Predicting Social Security Numbers from Public Data

Proceedings of the National Academy of Sciences, 106(27), 10975--10980 (2009)

6 Pages Posted: 6 Jan 2019

See all articles by Alessandro Acquisti

Alessandro Acquisti

Carnegie Mellon University - H. John Heinz III School of Public Policy and Management

Ralph Gross

Carnegie Mellon University

Date Written: 2009

Abstract

Information about an individual’s place and date of birth can be exploited to predict his or her Social Security number (SSN). Using only publicly available information, we observed a correlation between individuals’ SSNs and their birth data and found that for younger cohorts the correlation allows statistical inference of private SSNs. The inferences are made possible by the public availability of the Social Security Administration’s Death Master File and the widespread accessibility of personal information from multiple sources, such as data brokers or profiles on social networking sites. Our results highlight the unexpected privacy consequences of the complex interactions among multiple data sources in modern information economies and quantify privacy risks associated with information revelation in public forums.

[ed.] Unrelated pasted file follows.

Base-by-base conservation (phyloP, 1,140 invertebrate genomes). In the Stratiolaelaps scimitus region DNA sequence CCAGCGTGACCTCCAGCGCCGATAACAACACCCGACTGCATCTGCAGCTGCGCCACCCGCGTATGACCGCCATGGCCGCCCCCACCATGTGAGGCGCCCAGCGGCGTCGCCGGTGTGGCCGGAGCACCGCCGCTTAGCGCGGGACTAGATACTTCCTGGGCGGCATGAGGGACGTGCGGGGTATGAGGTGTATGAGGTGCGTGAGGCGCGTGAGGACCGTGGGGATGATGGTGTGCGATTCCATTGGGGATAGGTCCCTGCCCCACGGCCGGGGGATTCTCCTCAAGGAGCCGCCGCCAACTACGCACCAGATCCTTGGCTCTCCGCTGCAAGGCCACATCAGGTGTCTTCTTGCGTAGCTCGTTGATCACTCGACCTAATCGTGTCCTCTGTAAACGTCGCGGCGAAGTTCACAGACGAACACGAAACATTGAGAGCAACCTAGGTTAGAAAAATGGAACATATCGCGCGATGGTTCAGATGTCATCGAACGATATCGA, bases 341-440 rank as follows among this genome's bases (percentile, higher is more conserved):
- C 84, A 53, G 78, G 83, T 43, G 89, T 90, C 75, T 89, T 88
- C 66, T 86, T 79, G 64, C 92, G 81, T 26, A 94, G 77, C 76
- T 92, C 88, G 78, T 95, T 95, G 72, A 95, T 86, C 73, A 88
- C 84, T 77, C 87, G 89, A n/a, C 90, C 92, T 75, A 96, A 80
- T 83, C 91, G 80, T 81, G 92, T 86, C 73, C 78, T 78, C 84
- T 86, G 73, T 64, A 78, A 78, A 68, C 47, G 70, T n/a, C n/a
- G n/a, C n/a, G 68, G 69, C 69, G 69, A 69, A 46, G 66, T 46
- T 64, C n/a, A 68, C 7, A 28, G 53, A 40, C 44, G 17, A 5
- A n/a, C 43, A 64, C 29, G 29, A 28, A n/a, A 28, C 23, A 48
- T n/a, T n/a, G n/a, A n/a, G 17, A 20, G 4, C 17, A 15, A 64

Keywords: identity theft, online social networks, privacy, statistical reidentification

Suggested Citation

Acquisti, Alessandro and Gross, Ralph, Predicting Social Security Numbers from Public Data (2009). Proceedings of the National Academy of Sciences, 106(27), 10975--10980 (2009), Available at SSRN: https://ssrn.com/abstract=3305360

Alessandro Acquisti (Contact Author)

Carnegie Mellon University - H. John Heinz III School of Public Policy and Management ( email )

Pittsburgh, PA 15213-3890
United States
412-268-9853 (Phone)
412-268-5339 (Fax)

Ralph Gross

Carnegie Mellon University ( email )

Pittsburgh, PA 15213-3890
United States

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